Core Values Redux: Achievement

This post is part of an ongoing challenge to go through James Clear’s list of Core Values and take a week to reflect on each one.


I feel like this has been high on the Core Values for me most of my life. As a kid, I was good at certain things and was praised for that, both at school and at home. As such, I’ve strived for that praise most of my life. And that pride tends to come from Achievement. Combined with my innate personality (I think), looking back I am always most proud of the things that I have achieved, rather than feelings and experiences I had.

Somedays, however, I feel like the flip side of achievement. I’ll struggle mightily to do the things that so many people are able to do effortlessly: speaking, reading, and writing French, navigating the world of visas, etc. While these aren’t the easiest things ever, they do not require an extreme intellect for the people around me. And in struggling with them, I feel as if I have failed at my ‘achievements’.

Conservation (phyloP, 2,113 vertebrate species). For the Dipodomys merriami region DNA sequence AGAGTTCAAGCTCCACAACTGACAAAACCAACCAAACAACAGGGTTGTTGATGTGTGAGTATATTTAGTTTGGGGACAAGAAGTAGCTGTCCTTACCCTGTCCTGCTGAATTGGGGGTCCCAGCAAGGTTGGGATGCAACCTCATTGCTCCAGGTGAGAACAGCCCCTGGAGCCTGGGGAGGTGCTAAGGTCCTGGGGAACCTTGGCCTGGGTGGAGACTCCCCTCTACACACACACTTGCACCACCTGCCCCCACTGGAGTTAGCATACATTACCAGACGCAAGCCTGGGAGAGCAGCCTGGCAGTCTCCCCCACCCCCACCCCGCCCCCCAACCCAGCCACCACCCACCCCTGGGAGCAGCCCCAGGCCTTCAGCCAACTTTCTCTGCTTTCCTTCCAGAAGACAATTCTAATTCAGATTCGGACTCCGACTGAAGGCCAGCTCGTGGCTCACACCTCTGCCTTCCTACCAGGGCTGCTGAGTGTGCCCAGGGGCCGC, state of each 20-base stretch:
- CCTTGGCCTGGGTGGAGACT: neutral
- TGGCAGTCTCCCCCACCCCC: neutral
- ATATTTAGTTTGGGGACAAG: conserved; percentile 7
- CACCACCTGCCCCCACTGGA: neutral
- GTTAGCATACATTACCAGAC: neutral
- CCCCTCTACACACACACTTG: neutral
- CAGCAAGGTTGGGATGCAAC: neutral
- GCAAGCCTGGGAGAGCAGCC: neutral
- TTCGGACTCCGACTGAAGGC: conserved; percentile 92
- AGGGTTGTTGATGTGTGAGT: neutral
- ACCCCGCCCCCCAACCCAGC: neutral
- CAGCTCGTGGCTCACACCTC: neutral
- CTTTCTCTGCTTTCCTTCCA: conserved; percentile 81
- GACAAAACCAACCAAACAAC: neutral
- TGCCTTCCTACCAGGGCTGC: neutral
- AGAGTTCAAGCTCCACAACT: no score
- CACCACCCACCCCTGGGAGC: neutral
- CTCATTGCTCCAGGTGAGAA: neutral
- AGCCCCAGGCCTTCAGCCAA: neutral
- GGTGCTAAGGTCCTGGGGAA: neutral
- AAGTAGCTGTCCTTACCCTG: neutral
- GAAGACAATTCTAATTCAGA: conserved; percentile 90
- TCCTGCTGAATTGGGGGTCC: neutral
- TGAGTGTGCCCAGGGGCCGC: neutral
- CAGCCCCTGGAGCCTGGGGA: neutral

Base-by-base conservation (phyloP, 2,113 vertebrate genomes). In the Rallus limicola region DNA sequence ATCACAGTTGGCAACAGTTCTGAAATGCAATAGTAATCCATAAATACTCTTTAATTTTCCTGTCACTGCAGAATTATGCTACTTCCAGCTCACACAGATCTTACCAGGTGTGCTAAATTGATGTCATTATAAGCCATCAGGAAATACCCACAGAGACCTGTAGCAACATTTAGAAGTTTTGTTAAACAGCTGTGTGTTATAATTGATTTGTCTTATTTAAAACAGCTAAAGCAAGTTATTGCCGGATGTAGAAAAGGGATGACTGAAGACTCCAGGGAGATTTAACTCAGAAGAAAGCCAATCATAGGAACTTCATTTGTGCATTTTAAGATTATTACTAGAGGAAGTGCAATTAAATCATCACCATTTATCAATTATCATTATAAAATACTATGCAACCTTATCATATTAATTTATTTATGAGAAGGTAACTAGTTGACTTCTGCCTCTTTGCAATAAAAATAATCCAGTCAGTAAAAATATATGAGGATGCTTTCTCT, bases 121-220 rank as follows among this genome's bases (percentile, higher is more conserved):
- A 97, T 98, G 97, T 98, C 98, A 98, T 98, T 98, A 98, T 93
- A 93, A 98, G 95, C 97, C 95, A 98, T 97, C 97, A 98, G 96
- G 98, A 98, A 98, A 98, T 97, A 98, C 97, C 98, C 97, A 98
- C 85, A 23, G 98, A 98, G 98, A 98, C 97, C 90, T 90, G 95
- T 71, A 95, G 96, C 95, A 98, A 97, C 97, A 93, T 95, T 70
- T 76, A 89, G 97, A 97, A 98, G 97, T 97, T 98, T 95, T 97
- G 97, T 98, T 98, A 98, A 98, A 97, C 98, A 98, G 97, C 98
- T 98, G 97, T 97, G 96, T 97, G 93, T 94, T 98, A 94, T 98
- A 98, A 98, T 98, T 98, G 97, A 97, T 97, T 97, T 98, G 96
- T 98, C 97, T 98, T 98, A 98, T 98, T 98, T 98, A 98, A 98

But perhaps achievement is more in getting back up when one is down than in always being up top. It is not hitting a home run every time you are up to bat, but always going back to the plate whenever you are in a slump. Or, in a more financial metaphor, it is capping your losses: mentally being able to wash away the lows and start again instead of letting them accumulate in a depressive spiral.

Sometimes achievements are monumental: a first in the history of humanity or something that will change the course of the species forever. Other times they are relatively smaller. But if, for instance, a baby has been seemingly crying non-stop for days and days, the silence of infantile dreams can not be eclipsed by even the most epic deed.

Foremost, achievement means producing some result. That can be winning in a competition, or that can mean achieving ‘completion’, whatever the definition. If you putz around making a bunch of notes for something like a blog post on Achievement, but you never hit the publish button, then you just have a bunch of notes that no one will see. Sometimes, taking time to research, edit, tweak, and perfect is important. But to achieve, you still need to hit publish.

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